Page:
Visual Communication and Infographics

Have you ever heard the story of why Bill Gates began donating money and time to curing diseases around the world? Would you be surprised to know he says it’s because of a graphic he saw in the New York Times? Here’s how Nicholas Kristof tells the story:

From: Nicholas Kristof Subject: the power of art

in september i traveled with bill gates to africa to look at his work fighting aids there. while setting the trip up, it emerged that his initial interest in giving pots of money to fight disease had arisen after he and melinda read a two-part series of articles i did on third world disease in January 1997. until then, their plan had been to give money mainly to get countries wired and full of computers.

bill and melinda recently reread those pieces, and said that it was the second piece in the series, about bad water and diarrhea killing millions of kids a year, that really got them thinking of public health. Great! I was really proud of this impact that my worldwide reporting and 3,500-word article had had. But then bill confessed that actually it wasn’t the article itself that had grabbed him so much — it was the graphic. It was just a two column, inside graphic, very simple, listing third world health problems and how many people they kill. but he remembered it after all those years and said that it was the single thing that got him redirected toward public health.

No graphic in human history has saved so many lives in africa and asia.

I’m sending you a copy of the story and graphic by interoffice mail. whoever did the graphic should take a bow.

nick kristof

You can see the graphic he’s referring to here.

As you’re working on your team’s infographic, you’ll want to spend plenty of time exploring other effective infographics and reading more on your own about effective visual and graphic design. Here are some places to get started:

Lastly, here is the link to “The Beauty of Data Visualization” TED Talk we watched in class.

Chapter 7: Crafting Messages for Digital Channels

If you didn’t take a chance to check out the additional resources our textbook provides on their online site, here are a few of my favorites from this chapter:

  • Forbes, “Are You Prepared for a Social Media Crisis?” link
  • “Social Media Tools: The Complete List (2017 Update)” link
  • Inc., “Here are the Business Podcasts You Should be Listening to” link
  • “20 Creative Ways to Use Social Media for Storytelling” link

And, something not from our textbook’s website but that you might be interested in, here is a link to a post titled “16 Killer Social Media Management Tools.”

Let’s Talk about Tweets, Baby

Thick vs. Thin Tweets: Some people use Twitter to tell people about their lunch (“Lunch was good!”). However, that’s not how businesses are going to use Twitter. If you are representing a business or organization, you want to think about the value you are adding for your readers. And you want to include language and images that are engaging and perhaps even useful. David Silver writes a blog post to explain the difference between thick and thin tweets. Keep in mind that you should be aiming for thick tweets.

Tips for Twitter Newbies: Wired offers some “Critical Tips for New Users,” including useful information about knowing the lingo, FOMO, and privacy. Hootsuite also offers some useful information about Twitter lingo in their “18 Practical Twitter Tips for Beginners.” And whether you’re new to Twitter or use it often, you might want to check out Hootsuite’s “The Do’s and Don’ts of How to Use Hashtags.”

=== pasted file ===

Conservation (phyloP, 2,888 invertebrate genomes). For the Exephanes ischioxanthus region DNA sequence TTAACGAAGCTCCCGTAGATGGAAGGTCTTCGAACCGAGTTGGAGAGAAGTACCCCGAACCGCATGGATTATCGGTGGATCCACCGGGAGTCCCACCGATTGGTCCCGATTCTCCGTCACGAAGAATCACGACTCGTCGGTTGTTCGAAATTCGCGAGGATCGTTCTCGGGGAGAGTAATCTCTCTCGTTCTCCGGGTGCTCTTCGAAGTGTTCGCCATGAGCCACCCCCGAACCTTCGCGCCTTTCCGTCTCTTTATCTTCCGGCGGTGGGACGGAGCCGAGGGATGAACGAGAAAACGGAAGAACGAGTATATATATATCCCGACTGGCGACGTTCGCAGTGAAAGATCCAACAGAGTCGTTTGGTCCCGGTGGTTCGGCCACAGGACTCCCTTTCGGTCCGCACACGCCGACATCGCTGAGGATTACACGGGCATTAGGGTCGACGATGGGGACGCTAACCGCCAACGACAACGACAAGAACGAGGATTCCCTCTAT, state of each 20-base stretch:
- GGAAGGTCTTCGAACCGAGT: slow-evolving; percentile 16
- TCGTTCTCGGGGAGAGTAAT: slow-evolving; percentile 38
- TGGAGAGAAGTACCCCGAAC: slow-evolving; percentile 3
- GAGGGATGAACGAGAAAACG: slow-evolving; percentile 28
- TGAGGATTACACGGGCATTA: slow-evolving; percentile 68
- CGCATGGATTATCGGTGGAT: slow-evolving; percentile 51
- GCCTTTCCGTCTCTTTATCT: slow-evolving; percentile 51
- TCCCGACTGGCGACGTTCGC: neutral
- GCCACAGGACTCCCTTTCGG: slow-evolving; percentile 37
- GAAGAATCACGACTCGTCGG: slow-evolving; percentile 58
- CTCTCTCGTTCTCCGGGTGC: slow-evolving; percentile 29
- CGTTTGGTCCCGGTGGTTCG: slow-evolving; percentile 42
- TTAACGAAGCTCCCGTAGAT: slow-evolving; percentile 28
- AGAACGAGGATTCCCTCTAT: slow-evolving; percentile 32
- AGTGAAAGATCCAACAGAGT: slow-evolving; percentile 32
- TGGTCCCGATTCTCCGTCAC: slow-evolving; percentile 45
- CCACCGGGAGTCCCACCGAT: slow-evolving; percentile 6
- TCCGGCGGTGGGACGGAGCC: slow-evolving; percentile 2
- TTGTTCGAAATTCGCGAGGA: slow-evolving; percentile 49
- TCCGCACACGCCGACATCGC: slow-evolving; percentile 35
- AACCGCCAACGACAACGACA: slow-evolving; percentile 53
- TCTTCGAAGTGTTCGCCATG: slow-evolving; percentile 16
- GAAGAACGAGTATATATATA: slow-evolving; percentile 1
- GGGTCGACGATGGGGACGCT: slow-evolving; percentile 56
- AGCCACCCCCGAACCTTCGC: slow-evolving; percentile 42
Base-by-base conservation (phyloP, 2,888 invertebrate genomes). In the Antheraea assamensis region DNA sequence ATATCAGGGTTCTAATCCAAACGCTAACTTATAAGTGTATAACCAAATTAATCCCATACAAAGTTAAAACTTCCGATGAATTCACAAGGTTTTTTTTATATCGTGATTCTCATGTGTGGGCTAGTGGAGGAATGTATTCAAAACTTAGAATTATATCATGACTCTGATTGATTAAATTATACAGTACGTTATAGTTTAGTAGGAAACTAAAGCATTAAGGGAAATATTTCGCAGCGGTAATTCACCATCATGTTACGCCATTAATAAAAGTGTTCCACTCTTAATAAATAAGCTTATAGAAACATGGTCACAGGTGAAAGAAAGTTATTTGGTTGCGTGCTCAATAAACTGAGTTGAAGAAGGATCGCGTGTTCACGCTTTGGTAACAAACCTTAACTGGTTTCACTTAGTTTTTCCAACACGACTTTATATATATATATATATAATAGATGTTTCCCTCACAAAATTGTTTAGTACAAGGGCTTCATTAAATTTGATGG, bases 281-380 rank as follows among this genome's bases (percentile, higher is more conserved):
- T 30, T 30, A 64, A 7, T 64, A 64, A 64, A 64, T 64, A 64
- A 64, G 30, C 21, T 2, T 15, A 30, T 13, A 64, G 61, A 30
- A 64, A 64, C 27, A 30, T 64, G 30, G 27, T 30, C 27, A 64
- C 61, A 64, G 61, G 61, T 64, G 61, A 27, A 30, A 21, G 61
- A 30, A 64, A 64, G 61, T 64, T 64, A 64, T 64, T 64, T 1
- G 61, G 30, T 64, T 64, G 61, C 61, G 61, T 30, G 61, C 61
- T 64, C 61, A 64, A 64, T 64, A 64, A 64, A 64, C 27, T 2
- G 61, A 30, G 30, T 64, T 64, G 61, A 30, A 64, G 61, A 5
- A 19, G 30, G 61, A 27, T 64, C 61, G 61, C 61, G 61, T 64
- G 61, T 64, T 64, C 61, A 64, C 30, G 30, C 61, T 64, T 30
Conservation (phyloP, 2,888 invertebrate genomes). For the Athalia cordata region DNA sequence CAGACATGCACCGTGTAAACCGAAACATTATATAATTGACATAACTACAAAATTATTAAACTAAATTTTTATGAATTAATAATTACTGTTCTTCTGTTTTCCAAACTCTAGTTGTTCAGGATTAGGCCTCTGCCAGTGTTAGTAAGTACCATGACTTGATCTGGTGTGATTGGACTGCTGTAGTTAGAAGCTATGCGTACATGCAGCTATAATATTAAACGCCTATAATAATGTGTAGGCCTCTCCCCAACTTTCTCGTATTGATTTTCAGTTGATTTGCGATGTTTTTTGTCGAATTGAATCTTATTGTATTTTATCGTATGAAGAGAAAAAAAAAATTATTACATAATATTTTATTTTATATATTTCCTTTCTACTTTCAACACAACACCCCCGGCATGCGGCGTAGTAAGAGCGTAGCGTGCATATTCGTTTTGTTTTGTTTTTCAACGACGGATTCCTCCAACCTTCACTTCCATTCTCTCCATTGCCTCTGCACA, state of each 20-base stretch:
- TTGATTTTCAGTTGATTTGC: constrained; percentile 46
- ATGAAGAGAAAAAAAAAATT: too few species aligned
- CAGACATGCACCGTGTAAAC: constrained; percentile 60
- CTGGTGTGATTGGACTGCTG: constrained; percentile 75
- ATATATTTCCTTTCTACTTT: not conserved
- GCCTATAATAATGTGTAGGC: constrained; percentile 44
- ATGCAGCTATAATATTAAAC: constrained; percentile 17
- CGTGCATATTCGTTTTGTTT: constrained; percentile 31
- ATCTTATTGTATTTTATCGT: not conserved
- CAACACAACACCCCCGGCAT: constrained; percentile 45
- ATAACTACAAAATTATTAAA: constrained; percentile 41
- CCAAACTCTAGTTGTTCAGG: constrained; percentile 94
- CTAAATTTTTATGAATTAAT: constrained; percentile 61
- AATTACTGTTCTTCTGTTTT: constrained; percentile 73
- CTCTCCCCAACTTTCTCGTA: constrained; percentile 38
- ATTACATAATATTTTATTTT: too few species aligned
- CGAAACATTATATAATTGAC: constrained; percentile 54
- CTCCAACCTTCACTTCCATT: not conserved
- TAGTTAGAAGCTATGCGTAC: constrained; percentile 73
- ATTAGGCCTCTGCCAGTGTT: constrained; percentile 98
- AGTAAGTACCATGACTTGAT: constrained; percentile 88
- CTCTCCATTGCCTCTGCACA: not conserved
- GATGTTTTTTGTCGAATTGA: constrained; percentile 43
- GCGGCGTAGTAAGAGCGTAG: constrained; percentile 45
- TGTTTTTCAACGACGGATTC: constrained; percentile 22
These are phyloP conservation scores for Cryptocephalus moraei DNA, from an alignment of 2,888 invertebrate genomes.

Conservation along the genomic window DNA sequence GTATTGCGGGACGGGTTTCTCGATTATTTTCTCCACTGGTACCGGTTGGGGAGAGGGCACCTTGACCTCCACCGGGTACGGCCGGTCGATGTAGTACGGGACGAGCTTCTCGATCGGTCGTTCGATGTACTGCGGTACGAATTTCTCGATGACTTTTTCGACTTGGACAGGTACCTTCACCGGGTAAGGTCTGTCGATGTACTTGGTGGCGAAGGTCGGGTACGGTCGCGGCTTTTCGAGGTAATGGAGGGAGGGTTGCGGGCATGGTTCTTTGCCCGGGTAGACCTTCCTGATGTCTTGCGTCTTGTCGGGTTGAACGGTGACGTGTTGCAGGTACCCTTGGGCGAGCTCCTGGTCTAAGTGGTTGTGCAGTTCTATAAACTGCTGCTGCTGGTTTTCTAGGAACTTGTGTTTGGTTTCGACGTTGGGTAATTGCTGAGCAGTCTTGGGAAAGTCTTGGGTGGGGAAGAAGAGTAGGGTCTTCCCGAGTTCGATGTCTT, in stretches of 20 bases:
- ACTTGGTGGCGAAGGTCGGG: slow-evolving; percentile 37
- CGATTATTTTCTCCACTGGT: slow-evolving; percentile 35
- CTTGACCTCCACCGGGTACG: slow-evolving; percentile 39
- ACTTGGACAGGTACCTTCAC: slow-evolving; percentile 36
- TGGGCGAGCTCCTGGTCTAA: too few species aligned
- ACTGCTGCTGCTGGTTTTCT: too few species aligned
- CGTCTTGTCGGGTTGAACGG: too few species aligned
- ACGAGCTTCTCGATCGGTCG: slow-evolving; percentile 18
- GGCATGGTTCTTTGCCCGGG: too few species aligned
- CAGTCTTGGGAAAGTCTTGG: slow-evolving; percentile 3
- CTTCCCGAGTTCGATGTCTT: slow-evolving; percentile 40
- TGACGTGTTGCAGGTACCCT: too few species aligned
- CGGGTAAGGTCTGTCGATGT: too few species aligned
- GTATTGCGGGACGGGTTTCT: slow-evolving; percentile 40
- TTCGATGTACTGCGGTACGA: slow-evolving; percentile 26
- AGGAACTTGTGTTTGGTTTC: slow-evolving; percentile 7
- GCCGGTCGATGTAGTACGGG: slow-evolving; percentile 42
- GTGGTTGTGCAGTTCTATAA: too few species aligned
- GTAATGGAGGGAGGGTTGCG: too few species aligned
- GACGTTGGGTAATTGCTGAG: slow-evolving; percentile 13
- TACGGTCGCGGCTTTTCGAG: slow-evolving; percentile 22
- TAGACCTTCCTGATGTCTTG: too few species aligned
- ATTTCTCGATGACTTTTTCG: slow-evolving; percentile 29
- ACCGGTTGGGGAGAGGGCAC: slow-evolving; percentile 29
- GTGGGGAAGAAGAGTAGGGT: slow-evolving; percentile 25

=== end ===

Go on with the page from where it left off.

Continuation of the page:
URL Shortening: Before Twitter automatically shortened your links for you, people used sites like tinyurl and bitly to shorten the link themselves. This was, of course, a way to save some of those 140 characters for what you wanted to say and not waste them on excessively long URLs. Here’s an interesting article from CosSchedule’s Blog from 2014 about the pros and cons of URL shorteners. And here, written more recently, is Twitter’s explanation of their link shortening services.


Hello and welcome, members of WRC 2214: Business Writing. We have an exciting semester ahead of us full of reading about, researching, and practicing what it means to be a writer in the businessworld. We’ll grapple with some often-cited concerns about effective business writing, such as how to make writing short yet still complete, and we’ll create several documents business professionals use/create on a regular basis.

This website will serve as our shared space this semester. This is where you will find the syllabus, the daily schedule, assignment sheets, occasional updates, links to each other’s blogs, additional readings, and more. I recommend you bookmark this page.

I have prepared a list of readings and designed what I hope will be meaningful and engaging projects for us. However, I also look forward to you all bringing your unique interests, passions, and curiosities to bear on all of the work we do, and I hope that will include your suggestions about ways we might alter and improve these proposed readings and activities. No doubt, throughout this semester, you all will be reading and discussing interesting, relevant topics and texts in other classes and on your own; share those with the rest of us! I’d like for us all to support one another and play a part in creating a classroom environment that is characterized by rigorous, creative intellectual pursuits.